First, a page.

Pope Benedict XVI’s visit to Turkey was a major media event for the past couple of days, but what is more important to notice is that this is a great political move by the Pope.
Most news coverage of the Pope’s visit has focused on Catholic-Muslim relations, given the outrage in the Muslim world over a lecture in September in which Benedict quoted a medieval emperor who said Muhammad’s teachings contained “things only evil and inhuman.”
But most media coverage ignores one of the main reasons for the Pope’s visit: To strengthen relations between the Roman Catholic Church and Eastern churches that do not recognize the authority of the bishop of Rome. Benedict’s attitude toward these ancient churches could offer as many insights into his view of his role as any of his dealings with Muslims.
I commend both the Pope and the Turkish government for hosting him. After having angered Muslims around the world with his comments two months ago, this is a great start for the Pope to build relations and encourage dialogue between Catholics and Muslims around the world. Pope Benedict’s role in promoting better interfaith relations may prove to be helpful for both Muslims and Catholics around the world.
During his visit, Pope Benedict has been emphasizing freedom of religion for minorities’ religions in Turkey. Honorable Pope, can you please ask the secular Turkish government to call for some freedom for the majority religion in Turkey as well?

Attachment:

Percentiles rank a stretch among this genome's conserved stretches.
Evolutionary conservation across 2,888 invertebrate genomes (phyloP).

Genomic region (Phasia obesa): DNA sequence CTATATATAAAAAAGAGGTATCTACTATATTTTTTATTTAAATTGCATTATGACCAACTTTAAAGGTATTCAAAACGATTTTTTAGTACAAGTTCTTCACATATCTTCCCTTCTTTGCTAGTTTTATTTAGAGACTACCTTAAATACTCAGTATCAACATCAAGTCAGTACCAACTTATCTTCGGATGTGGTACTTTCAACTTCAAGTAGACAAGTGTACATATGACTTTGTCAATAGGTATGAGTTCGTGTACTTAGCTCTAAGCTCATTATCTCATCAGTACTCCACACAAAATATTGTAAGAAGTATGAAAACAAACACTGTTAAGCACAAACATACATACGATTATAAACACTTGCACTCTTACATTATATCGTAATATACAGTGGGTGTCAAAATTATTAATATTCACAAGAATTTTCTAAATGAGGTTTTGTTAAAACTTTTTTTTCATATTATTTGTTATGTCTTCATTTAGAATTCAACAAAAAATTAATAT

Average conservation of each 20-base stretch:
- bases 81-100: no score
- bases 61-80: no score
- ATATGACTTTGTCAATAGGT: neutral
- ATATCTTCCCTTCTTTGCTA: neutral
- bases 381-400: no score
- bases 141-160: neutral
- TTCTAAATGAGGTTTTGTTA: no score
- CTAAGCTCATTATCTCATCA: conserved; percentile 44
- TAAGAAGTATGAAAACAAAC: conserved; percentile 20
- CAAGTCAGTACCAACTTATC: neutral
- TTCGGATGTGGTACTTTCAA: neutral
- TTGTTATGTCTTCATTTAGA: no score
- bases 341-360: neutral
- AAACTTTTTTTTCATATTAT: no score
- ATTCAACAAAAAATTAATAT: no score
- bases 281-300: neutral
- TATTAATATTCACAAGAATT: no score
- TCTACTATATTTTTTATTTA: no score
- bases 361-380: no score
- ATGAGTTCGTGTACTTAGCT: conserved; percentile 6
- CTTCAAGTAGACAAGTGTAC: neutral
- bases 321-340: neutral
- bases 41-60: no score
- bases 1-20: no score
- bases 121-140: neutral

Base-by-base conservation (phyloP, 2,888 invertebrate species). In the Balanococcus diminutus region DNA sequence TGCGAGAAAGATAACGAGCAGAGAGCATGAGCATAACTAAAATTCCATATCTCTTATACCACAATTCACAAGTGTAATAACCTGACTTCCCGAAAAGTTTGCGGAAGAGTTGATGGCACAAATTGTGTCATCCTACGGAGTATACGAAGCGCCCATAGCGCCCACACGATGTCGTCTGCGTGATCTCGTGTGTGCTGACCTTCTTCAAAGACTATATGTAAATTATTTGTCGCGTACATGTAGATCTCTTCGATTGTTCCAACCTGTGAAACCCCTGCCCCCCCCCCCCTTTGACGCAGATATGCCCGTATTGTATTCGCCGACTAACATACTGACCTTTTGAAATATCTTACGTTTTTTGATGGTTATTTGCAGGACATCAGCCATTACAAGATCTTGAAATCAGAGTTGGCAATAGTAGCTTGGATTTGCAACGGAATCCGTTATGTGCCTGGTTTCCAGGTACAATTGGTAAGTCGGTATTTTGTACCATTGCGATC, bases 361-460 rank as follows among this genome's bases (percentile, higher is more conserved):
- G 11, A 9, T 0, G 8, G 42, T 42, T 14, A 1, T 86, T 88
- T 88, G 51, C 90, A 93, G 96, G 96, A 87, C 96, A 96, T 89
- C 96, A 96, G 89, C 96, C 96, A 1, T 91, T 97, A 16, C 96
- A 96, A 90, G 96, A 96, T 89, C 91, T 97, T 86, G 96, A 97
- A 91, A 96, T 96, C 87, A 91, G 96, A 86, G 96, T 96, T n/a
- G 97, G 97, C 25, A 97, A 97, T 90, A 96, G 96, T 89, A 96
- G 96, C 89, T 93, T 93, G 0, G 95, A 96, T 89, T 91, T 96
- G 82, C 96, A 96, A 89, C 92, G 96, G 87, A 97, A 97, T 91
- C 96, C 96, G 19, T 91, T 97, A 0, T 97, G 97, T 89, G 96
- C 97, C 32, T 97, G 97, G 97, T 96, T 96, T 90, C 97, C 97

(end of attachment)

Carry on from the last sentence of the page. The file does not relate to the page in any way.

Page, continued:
Unquestionably the Pope knows that even his own religion is susceptible to user error and abuse; and surely he cannot believe, given Europe’s internecine wars of the 20th century, that violence is incapable of grounding itself in “rationality.”
I encourage the Pope to invite Muslims to consider the implications of their religious interpretations, surely he cannot believe that invoking the discredited dichotomy between “reason” and “revelation” will show the way out.
In fact those who proffer “problematic” interpretations of Islam (or Christianity or Judaism) are every bit as rational as their critics; they simply proceed on the basis of a different tradition or system of reason.
Maybe, at the end of the day the answer does not lie so much in reason as it does in those typically religious values of empathy, caring and community. Maybe through greater diffusion of these values we can arrive at a greater degree of mutual respect and avoid more of the undeniably predatory dimensions of human reason.
Now the question still remains of what the Church can do. First, offer alternatives to the hegemonic language that has undermined dialogue with Islam. By “violence” we could include humiliation, degradation and contempt; by “extremism” we could include gratuitous proscriptions of Muslim practices, i.e., what a woman chooses to wear on her head.
With in this in mind, I think Muslims and non-Muslims alike could and should embrace the value of combating “violence” and “extremism” instead of seeing these terms as crafty little tools used by the United States and the West to perpetuate its global privilege.